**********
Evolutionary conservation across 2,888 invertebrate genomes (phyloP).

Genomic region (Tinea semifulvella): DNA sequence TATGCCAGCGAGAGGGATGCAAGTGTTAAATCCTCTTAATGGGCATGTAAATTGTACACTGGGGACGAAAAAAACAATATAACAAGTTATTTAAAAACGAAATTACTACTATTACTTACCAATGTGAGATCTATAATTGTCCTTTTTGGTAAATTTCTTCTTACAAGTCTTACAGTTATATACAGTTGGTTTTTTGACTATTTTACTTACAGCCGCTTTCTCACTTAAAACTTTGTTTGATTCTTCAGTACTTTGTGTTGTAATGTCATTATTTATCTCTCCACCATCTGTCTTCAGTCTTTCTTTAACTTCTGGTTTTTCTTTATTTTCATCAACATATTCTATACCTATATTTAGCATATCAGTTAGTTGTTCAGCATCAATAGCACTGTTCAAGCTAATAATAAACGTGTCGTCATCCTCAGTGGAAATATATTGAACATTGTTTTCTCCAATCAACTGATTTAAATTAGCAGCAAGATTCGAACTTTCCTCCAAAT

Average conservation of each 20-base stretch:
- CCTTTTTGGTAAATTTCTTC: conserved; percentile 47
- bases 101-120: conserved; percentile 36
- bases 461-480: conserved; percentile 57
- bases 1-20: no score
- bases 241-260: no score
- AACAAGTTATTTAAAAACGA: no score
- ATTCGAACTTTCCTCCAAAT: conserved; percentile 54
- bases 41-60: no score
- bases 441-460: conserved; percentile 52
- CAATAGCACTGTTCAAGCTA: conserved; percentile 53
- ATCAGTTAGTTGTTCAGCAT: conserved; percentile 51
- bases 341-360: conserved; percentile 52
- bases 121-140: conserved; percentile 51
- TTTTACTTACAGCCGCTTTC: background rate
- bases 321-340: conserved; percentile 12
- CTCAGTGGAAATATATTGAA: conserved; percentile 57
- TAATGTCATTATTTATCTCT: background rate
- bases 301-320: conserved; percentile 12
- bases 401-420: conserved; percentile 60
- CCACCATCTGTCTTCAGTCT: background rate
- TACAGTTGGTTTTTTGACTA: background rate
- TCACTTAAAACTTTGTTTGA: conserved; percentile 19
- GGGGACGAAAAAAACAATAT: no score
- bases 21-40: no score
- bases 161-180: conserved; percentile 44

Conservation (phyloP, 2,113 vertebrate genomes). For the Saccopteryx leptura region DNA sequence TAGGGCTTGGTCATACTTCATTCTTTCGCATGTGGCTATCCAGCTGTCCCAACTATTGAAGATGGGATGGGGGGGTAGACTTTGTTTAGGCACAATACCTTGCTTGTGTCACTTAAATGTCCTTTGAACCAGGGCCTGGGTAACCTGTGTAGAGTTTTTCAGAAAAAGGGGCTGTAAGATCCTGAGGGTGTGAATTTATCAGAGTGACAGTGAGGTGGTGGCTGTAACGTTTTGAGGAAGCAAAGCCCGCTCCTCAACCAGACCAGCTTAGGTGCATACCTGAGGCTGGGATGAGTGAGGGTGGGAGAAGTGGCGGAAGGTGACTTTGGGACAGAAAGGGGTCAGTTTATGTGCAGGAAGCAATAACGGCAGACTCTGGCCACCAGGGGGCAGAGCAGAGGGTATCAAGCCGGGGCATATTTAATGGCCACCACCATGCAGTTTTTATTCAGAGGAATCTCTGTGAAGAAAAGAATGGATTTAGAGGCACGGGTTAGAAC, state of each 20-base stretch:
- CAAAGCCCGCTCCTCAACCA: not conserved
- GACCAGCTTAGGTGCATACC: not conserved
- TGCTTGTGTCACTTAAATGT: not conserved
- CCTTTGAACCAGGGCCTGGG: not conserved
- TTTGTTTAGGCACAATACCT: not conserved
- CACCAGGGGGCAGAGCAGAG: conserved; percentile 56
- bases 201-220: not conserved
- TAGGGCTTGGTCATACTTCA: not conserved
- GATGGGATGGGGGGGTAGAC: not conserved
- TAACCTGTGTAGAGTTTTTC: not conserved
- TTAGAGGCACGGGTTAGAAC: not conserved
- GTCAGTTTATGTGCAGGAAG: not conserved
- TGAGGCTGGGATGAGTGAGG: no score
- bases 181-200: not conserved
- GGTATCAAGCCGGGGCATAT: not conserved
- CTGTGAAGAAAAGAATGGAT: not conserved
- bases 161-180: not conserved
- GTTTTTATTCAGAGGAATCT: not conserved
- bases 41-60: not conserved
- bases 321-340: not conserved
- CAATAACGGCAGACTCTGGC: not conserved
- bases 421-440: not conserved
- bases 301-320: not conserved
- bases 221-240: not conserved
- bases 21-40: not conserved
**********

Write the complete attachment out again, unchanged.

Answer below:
Evolutionary conservation across 2,888 invertebrate genomes (phyloP).

Genomic region (Tinea semifulvella): DNA sequence TATGCCAGCGAGAGGGATGCAAGTGTTAAATCCTCTTAATGGGCATGTAAATTGTACACTGGGGACGAAAAAAACAATATAACAAGTTATTTAAAAACGAAATTACTACTATTACTTACCAATGTGAGATCTATAATTGTCCTTTTTGGTAAATTTCTTCTTACAAGTCTTACAGTTATATACAGTTGGTTTTTTGACTATTTTACTTACAGCCGCTTTCTCACTTAAAACTTTGTTTGATTCTTCAGTACTTTGTGTTGTAATGTCATTATTTATCTCTCCACCATCTGTCTTCAGTCTTTCTTTAACTTCTGGTTTTTCTTTATTTTCATCAACATATTCTATACCTATATTTAGCATATCAGTTAGTTGTTCAGCATCAATAGCACTGTTCAAGCTAATAATAAACGTGTCGTCATCCTCAGTGGAAATATATTGAACATTGTTTTCTCCAATCAACTGATTTAAATTAGCAGCAAGATTCGAACTTTCCTCCAAAT

Average conservation of each 20-base stretch:
- CCTTTTTGGTAAATTTCTTC: conserved; percentile 47
- bases 101-120: conserved; percentile 36
- bases 461-480: conserved; percentile 57
- bases 1-20: no score
- bases 241-260: no score
- AACAAGTTATTTAAAAACGA: no score
- ATTCGAACTTTCCTCCAAAT: conserved; percentile 54
- bases 41-60: no score
- bases 441-460: conserved; percentile 52
- CAATAGCACTGTTCAAGCTA: conserved; percentile 53
- ATCAGTTAGTTGTTCAGCAT: conserved; percentile 51
- bases 341-360: conserved; percentile 52
- bases 121-140: conserved; percentile 51
- TTTTACTTACAGCCGCTTTC: background rate
- bases 321-340: conserved; percentile 12
- CTCAGTGGAAATATATTGAA: conserved; percentile 57
- TAATGTCATTATTTATCTCT: background rate
- bases 301-320: conserved; percentile 12
- bases 401-420: conserved; percentile 60
- CCACCATCTGTCTTCAGTCT: background rate
- TACAGTTGGTTTTTTGACTA: background rate
- TCACTTAAAACTTTGTTTGA: conserved; percentile 19
- GGGGACGAAAAAAACAATAT: no score
- bases 21-40: no score
- bases 161-180: conserved; percentile 44

Conservation (phyloP, 2,113 vertebrate genomes). For the Saccopteryx leptura region DNA sequence TAGGGCTTGGTCATACTTCATTCTTTCGCATGTGGCTATCCAGCTGTCCCAACTATTGAAGATGGGATGGGGGGGTAGACTTTGTTTAGGCACAATACCTTGCTTGTGTCACTTAAATGTCCTTTGAACCAGGGCCTGGGTAACCTGTGTAGAGTTTTTCAGAAAAAGGGGCTGTAAGATCCTGAGGGTGTGAATTTATCAGAGTGACAGTGAGGTGGTGGCTGTAACGTTTTGAGGAAGCAAAGCCCGCTCCTCAACCAGACCAGCTTAGGTGCATACCTGAGGCTGGGATGAGTGAGGGTGGGAGAAGTGGCGGAAGGTGACTTTGGGACAGAAAGGGGTCAGTTTATGTGCAGGAAGCAATAACGGCAGACTCTGGCCACCAGGGGGCAGAGCAGAGGGTATCAAGCCGGGGCATATTTAATGGCCACCACCATGCAGTTTTTATTCAGAGGAATCTCTGTGAAGAAAAGAATGGATTTAGAGGCACGGGTTAGAAC, state of each 20-base stretch:
- CAAAGCCCGCTCCTCAACCA: not conserved
- GACCAGCTTAGGTGCATACC: not conserved
- TGCTTGTGTCACTTAAATGT: not conserved
- CCTTTGAACCAGGGCCTGGG: not conserved
- TTTGTTTAGGCACAATACCT: not conserved
- CACCAGGGGGCAGAGCAGAG: conserved; percentile 56
- bases 201-220: not conserved
- TAGGGCTTGGTCATACTTCA: not conserved
- GATGGGATGGGGGGGTAGAC: not conserved
- TAACCTGTGTAGAGTTTTTC: not conserved
- TTAGAGGCACGGGTTAGAAC: not conserved
- GTCAGTTTATGTGCAGGAAG: not conserved
- TGAGGCTGGGATGAGTGAGG: no score
- bases 181-200: not conserved
- GGTATCAAGCCGGGGCATAT: not conserved
- CTGTGAAGAAAAGAATGGAT: not conserved
- bases 161-180: not conserved
- GTTTTTATTCAGAGGAATCT: not conserved
- bases 41-60: not conserved
- bases 321-340: not conserved
- CAATAACGGCAGACTCTGGC: not conserved
- bases 421-440: not conserved
- bases 301-320: not conserved
- bases 221-240: not conserved
- bases 21-40: not conserved